Replacing my deteriorated 1971 Rupp Roadster 2 swingarm bushing

#1
Well it turns out my bike is a 1971 since the rear swingarm was red. I gently sanded through the yellow an the frame was 20190709_221210.jpg red.
 
#2
Rubber deteriorates (dry rots) and on a 48-year-old bike one side of my red swingarm bushing, the rubber sleeve which is sandwiched between the 2 metal parts was completely missing. I burnt it out with my propane torch. The hardest part was removing the metal bushing ring that was on the inside of the swingarm tube. The rubber compounds had totally broken down over the 48 years the bike has been around and I highly recommend that people rebuilding a Rupp Roadster 2 get the new nylon swingarm bushing. Old dry rotted rubber bushings are sloppy and will fail which will lead to the rear swingarm moving all over the place and disrupting the bike's handling. Thank you to form member delray for pointing this out. I have pictures to prove these rubber bushings fail.

20190709_210609_resized.jpg 20190709_222815_resized(1).jpg
 
#4
I just did this to a purple roadster i'm working on. I pressed it out. had to make a couple small tools to do that. i'll post pictures later...
Did you buy the nylon and steel replacement bushing from Blackwidowmotorsports? In my picture you can see how there was several mm of movement which ended up leaving a ridge in the steel swingarm. Delray said that he made a tight aluminum bushing on his metal lathe and pressed it in to the swingarm and that the bike now handles so much better. He said with the dryrotted rubber and thin steel tube bushing the rear swingarm was all sloppy and all over the place and he races it which is way harder on that swingarm bushing than the average recreational rider would be. Actually modern automobiles now use urethane and steel bushings and they are darn near impervious to the elements unlike the old rubber bushings that crack and dryrot away. Plus the stiffness of the bushings can be made different depending on the urethane compound used. Basically any original Rupp Roadster metal and rubber swingarm bushing is at least 45 years old and 45 year old rubber is most likely pretty comprised.
 
#5
I just did this to a purple roadster i'm working on. I pressed it out. had to make a couple small tools to do that. i'll post pictures later...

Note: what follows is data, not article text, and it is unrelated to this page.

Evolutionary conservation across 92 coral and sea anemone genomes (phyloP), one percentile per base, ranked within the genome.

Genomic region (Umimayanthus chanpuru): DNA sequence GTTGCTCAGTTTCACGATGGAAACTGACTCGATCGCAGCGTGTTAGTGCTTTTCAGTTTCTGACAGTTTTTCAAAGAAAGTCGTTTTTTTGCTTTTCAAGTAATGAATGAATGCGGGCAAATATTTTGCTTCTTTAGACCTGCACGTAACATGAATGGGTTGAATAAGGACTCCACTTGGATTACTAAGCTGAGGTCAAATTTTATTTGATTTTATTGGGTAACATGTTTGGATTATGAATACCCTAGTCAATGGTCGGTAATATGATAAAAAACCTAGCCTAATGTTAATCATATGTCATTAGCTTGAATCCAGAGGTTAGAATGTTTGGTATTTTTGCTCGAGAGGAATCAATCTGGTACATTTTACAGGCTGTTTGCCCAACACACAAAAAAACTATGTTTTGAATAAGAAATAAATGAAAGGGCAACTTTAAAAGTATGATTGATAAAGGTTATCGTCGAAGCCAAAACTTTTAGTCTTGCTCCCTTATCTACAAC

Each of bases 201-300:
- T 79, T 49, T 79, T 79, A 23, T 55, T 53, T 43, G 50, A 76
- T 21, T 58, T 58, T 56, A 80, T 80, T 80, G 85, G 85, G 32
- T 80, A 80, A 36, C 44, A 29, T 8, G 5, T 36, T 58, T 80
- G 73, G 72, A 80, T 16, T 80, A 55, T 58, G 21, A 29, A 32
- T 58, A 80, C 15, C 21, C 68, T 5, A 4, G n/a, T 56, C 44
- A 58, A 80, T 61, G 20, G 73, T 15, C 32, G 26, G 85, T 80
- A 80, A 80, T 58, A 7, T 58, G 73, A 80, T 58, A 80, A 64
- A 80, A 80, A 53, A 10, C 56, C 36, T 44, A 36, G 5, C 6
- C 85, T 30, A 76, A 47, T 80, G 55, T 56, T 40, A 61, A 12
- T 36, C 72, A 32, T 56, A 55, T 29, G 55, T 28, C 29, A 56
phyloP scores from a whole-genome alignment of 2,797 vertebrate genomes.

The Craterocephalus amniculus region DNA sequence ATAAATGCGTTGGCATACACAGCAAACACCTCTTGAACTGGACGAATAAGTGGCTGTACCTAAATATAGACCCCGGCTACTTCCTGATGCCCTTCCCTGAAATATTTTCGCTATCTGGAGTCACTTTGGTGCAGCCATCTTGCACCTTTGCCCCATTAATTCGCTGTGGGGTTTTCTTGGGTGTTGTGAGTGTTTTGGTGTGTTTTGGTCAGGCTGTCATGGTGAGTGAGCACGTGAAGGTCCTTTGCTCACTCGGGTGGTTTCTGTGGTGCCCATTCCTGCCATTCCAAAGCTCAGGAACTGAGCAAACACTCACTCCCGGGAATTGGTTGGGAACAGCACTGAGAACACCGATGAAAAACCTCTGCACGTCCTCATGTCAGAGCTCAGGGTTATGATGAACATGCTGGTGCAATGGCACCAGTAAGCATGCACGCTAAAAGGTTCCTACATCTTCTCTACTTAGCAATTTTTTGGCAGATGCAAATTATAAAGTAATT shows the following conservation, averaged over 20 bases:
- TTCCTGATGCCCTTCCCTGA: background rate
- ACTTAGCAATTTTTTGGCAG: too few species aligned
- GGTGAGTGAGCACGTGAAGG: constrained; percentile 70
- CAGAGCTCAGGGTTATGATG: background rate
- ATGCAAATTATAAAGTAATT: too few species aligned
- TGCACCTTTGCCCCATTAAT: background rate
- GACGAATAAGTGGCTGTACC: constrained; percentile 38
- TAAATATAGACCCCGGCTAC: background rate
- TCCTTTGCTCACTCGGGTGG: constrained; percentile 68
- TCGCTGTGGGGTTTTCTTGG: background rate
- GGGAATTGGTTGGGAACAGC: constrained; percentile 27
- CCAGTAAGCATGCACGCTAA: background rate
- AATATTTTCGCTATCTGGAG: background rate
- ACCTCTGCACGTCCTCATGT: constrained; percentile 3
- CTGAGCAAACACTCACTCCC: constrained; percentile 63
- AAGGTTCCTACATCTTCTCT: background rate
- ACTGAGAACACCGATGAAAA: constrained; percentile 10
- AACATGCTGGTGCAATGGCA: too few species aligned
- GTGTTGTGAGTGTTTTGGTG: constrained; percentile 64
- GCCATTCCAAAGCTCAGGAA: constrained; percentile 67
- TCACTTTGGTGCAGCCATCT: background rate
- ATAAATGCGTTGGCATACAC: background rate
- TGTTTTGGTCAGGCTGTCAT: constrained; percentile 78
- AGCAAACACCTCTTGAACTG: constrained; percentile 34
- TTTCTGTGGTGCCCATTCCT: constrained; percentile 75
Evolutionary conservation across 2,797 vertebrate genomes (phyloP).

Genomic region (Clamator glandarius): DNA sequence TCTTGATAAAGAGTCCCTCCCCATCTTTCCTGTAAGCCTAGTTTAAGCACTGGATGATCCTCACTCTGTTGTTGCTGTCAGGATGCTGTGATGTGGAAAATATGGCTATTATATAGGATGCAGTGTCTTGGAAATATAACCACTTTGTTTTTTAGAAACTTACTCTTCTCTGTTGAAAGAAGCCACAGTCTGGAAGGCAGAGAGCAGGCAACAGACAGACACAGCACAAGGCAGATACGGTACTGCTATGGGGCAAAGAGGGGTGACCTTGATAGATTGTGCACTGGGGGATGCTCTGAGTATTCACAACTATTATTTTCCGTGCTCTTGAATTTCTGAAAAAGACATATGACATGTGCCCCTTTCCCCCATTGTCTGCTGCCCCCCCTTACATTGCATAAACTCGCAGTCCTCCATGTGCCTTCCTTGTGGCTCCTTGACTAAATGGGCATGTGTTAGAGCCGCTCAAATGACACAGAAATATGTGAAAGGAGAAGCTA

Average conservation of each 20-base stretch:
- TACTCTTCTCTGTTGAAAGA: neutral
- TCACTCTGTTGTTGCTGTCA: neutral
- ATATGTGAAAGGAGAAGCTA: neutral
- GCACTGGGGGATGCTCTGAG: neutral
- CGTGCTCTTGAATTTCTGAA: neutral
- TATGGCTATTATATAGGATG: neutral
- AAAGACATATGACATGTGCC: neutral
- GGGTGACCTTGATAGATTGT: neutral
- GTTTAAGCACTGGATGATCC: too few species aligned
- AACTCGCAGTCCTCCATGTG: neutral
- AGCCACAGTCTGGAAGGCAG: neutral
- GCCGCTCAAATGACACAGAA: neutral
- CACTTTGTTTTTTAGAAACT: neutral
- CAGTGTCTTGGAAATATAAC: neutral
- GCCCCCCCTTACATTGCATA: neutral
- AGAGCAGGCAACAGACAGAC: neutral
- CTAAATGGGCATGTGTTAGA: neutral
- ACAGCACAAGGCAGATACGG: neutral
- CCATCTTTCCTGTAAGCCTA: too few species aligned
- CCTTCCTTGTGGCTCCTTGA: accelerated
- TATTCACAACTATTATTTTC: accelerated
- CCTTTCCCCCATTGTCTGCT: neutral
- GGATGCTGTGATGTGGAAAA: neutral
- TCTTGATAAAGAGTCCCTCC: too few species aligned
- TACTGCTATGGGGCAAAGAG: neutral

I used a punch and I first heated the outside up with a propane torch. Once I got one side out I used a bolt with a head which was bigger than the bushing insert which just fit inside of the swingarm opening and pushed the other bushing insert out by tapping it with a hammer.
 
#9
I just used my propane torch and I burned out the remaining rubber and then used a punch to remove the metal sleeve. Once I removed one side I used a 6 sided head long bolt which fit inside the swingarm tube and tapped out the other sleeve. On one side the rubber totally was gone and you can see that the swingarm was pivoting and it left a wear ridge in the steel. Do you work in a machine shop? I only have my garage tools. My wife sort of hates it when I work on projects like this but she sure enjoys riding the minibikes.
 
#14
I just learned that recently. I wonder if the dimples were on my swingarms when I struggled to get those out. Lol.
Mine has the dimples too and yes it was pretty difficult to remove the bushing inner sleeve. I burnt mine out with a propane torch and one side the rubber bushing was almost completely gone and it allowed the swingarm to rock a bit side to side as shown in the photo with the wear ridge. After burning it out I used a long punch and a hammer to pop out one sleeve then I used a 6 sided head long bolt and tapped out the other sleeve.

Do you just press in the new bushing? Or should you coat it with an adhesive of some sort or epoxy? I was going to wait until I paint my Green Rupp Roadster 2 frame the correct color of green.
 
#18
In case anyone would like to make one. here's the blackwidow version for comparison. I think the plastic portion is Delrin. it's a well constructed and thought out product from black widow. well worth the $25.

I agree. The part is well made and the nylon outer bushing is extremely durable and most likely would never wear out no matter how much you ride your bike. Plus the original rubber and steel bushing from the factory is over 45 years old so it is going to literally be brittle and dryrotted and as seen in my picture one side the bushing the inner rubber which is sandwiched between the metal parts was almost completely missing and the swingarm was able to rock from side to side and left a wear mark on the metal swingarm.
 
#19
I use a press to get out the swing arm bushing. Frankly it's a bear to do it. The one below refused to come out, had to use a press and heat. Used a allen head bolt as a tool to press it out. Last pictures shows the allen head bolt, and the hot mess that came out of the swing arm.





The bushing you pressed out appeared to be in way better condition than the one in my Rupp Roadster 2. Since I do not have a press like you do. I found that burning the rubber out is the easiest way to remove the bushing. After that beat one of the bushing insert out with a punch then a bolt head just large enough to fit in the hole makes it easy to remove the other bushing insert.
 
#20
The bushing you pressed out appeared to be in way better condition than the one in my Rupp Roadster 2. Since I do not have a press like you do. I found that burning the rubber out is the easiest way to remove the bushing. After that beat one of the bushing insert out with a punch then a bolt head just large enough to fit in the hole makes it easy to remove the other bushing insert.
I think that is how I got mine out. Some place on the forum there is a picture of me doing that job.
 

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